Zuma may have said that the ANC would stay in power until the return of Jesus, but he was certainly not the only of our leaders to tell the population that God was on his side.
Oom Paul Kruger’s Dopper Church was fundamentally opposed to music, dancing and the scandalous suggestion that the Earth might not be flat. Despite thinking booze was the work of the devil, Oom Paul believed that he and his Volksraads had heavenly permission to receive kickbacks from the owners of the ZAR’s biggest liquor distillery!
Fast forward half a century, and the NG Kerk-backed Broederbond presided over a systematic programme of state capture which, in many ways, provided the blueprint for JZ. And in the 1980s, after the Methodist Church of South Africa stopped sending him Christmas cards, Chief KD Matanzima did a modern-day impression of Henry VIII, creating a church of his own.
The factionalism of the ANC is hardly new. One of the main issues our corrupt leaders have encountered is dealing with the flak when their friends grow a backbone and question their behaviour. Many of our leaders have befriended liberal, law-abiding men and women, often because they want to use them in some manner. But again and again they have found it necessary to throw these people under the gravy train when the time is right.
From Willem Adriaan van der Stel to Cecil John Rhodes to Lucas Mangope, there always comes a time in any corrupt man’s life (and they are almost always men) when it is easier to rid oneself of meddlesome or inconvenient friends.
Granted, Zuma is a little erratic when it comes to his ideological standpoints. But his swings from benevolent socialist to greedy materialist are certainly not unusual in South African history.
In the first half of the 20th century, arch Broederbonder Nico Diederichs went from Nazi sympathiser to corrupt capitalist in a matter of a few years. But even he didn’t come close to CJ Rhodes. Rhodes was all things to all men, it just depended on who was standing in front of him. He spoke like a liberal in front of liberals, he claimed to be an “Afrikander” in front of Afrikaners, and an arch-imperialist in front of any jingoist. It just depended on who could help him out in the acquisition of money.
Many people were shocked by Jacques Pauw’s revelation that Zuma “cavort[ed] with the Western Cape’s most notorious gangsters”. But Zuma was certainly not the first South African president to cosy up to common criminals.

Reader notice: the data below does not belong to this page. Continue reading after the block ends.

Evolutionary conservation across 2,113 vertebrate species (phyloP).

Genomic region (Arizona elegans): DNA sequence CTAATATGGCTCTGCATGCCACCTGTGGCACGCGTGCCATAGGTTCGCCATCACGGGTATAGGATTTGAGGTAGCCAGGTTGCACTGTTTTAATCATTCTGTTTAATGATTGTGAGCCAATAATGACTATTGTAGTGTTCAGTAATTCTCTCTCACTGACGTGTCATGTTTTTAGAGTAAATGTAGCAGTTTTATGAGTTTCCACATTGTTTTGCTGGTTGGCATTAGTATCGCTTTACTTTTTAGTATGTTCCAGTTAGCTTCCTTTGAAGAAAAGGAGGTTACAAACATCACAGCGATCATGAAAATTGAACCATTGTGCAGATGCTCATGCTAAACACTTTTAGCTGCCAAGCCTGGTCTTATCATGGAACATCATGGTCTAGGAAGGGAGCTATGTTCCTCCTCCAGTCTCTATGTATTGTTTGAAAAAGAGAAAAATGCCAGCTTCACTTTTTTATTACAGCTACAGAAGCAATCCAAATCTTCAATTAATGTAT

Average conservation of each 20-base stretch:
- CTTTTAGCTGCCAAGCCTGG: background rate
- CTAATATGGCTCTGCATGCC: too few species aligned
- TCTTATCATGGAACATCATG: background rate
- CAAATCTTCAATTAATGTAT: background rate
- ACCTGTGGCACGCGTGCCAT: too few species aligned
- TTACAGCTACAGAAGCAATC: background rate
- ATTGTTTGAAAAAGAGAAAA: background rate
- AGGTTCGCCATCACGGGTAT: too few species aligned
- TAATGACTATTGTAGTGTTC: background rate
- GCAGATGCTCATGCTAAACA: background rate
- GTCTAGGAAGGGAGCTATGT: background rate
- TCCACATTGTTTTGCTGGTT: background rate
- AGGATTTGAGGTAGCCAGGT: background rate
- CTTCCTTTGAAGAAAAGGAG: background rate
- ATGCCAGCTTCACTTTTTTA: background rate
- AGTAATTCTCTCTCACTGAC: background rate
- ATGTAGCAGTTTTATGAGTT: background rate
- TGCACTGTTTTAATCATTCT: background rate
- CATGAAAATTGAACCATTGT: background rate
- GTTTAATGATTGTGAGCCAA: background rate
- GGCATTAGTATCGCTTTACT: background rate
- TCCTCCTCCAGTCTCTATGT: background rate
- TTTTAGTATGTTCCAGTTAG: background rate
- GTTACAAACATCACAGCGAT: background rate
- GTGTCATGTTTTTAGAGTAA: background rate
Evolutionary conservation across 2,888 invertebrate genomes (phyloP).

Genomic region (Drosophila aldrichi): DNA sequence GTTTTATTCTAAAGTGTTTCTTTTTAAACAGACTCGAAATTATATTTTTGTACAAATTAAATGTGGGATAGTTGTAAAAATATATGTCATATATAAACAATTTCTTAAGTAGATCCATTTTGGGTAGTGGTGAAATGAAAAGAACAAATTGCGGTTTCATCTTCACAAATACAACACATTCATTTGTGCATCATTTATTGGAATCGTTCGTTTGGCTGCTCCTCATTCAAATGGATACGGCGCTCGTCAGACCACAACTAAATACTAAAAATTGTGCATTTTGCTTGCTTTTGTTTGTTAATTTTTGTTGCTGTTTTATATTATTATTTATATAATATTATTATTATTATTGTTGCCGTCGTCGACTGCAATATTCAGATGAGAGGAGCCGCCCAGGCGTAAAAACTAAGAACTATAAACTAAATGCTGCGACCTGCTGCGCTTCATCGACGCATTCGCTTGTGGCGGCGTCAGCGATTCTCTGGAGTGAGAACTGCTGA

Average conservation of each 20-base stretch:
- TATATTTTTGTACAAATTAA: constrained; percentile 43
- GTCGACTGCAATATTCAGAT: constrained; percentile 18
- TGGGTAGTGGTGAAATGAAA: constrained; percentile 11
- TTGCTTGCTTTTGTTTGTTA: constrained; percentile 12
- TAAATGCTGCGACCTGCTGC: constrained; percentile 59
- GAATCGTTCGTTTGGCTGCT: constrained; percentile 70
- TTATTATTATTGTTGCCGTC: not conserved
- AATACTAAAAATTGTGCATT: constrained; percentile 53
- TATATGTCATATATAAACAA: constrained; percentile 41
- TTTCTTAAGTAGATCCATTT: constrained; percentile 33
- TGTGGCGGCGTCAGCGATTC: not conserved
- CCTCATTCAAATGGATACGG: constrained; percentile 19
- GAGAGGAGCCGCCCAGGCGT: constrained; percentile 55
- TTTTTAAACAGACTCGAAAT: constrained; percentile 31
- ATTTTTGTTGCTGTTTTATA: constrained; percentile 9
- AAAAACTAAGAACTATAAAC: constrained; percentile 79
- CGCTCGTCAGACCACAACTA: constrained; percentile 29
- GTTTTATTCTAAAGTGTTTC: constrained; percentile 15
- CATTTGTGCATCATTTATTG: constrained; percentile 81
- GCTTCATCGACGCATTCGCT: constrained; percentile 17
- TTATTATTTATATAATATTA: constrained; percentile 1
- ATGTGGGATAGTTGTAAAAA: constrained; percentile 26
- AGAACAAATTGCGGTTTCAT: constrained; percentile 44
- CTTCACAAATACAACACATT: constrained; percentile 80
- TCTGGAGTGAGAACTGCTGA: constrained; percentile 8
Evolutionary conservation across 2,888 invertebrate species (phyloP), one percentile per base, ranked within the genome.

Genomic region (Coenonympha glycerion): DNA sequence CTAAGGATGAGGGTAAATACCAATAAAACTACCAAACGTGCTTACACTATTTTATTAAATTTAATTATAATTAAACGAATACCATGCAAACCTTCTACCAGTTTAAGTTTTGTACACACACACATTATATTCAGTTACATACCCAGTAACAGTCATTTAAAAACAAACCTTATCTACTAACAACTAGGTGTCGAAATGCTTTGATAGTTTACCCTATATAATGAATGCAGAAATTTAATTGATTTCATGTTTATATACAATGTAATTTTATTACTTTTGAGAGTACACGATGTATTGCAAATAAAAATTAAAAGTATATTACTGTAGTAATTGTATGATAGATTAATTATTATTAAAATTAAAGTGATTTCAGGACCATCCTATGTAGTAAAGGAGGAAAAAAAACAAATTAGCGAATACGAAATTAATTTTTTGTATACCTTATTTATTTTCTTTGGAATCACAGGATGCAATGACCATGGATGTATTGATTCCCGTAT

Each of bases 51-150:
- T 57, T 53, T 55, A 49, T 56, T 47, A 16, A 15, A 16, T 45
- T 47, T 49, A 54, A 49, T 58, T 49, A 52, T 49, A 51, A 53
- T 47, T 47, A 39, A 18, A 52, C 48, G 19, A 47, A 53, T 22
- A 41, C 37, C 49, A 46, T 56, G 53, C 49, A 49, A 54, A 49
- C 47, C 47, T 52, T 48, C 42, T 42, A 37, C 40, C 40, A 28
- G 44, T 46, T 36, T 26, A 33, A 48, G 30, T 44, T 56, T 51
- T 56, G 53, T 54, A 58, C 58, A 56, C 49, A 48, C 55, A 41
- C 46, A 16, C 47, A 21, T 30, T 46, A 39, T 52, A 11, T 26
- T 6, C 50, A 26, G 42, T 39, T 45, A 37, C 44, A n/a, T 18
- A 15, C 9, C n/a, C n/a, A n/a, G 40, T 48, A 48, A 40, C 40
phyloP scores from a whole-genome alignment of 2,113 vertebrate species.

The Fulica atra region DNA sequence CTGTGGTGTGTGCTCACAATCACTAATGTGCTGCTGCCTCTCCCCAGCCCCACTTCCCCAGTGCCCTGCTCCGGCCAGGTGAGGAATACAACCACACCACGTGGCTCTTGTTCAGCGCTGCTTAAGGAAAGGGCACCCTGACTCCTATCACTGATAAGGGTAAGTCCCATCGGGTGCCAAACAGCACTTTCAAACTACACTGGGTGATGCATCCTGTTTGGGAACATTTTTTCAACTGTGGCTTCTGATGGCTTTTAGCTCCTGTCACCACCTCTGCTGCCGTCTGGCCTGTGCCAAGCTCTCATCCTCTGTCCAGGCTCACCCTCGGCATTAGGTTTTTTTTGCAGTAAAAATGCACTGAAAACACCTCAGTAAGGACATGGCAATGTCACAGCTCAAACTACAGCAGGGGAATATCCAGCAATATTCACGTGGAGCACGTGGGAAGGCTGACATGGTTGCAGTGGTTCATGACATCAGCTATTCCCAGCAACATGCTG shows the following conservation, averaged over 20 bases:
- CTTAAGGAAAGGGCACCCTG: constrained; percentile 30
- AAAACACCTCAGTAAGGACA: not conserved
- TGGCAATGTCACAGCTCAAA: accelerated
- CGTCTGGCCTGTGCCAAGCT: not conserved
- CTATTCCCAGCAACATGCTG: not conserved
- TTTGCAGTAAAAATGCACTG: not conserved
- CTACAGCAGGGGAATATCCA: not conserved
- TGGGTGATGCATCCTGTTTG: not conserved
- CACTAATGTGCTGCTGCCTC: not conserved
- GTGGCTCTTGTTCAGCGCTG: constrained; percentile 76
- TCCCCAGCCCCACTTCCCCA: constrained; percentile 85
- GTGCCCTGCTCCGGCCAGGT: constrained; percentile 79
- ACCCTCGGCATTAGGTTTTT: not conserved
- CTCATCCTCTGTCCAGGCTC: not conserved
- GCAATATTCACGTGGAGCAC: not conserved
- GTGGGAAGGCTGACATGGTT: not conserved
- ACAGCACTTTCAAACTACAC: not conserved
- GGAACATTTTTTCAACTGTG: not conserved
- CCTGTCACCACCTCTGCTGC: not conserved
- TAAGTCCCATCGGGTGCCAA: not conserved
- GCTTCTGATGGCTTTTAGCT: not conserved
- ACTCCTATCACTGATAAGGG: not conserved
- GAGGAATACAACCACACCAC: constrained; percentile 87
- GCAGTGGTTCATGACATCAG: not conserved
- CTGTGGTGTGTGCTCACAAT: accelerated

Van der Stel’s landdrost, Beelzebub, was the 18th-century equivalent of a West Rand heavy, while Sir George Yonge made a pretty penny out of his close relationships with slave smugglers.
Somerset too was certainly not shy of using spies and strong-arm tactics against anybody who stood in his way. He sided with people who used extortion and bribery within the Colony, as well as with his son, who refused to pay his debts. As for Rhodes? He got his bestie, Dr Leander Starr Jameson, to wage war against any tribe or state he thought might be sitting on gold deposits.
Zuma has often been accused of adopting the Stalingrad approach to his court cases. Enormous amounts of evidence against him have been to date overlooked with regards to the infamous Arms Deal.
But this doesn’t even compare to Operation Masada that occurred at the end of apartheid. Masada laid waste to a massive quantity of documentary records detailing the South African government’s vast money laundering and arms deal networks. As Hennie van Vuuren put it, the destruction of information was of an “allegedly biblical proportion”. In fact, every one of the rogues in his book engaged in a little shredding, a little burning, a little flushing of their sins down the old WC.
Coming up with 10 Commandments which encapsulate the scale and the scope of our national obsession with peculation was more challenging than we expected. If you, our gentle readers, can think of better ones, we’re all ears. DM
Early South American humans used to hunt car-sized armadillos called Glyptodon. They would use the shells for housing.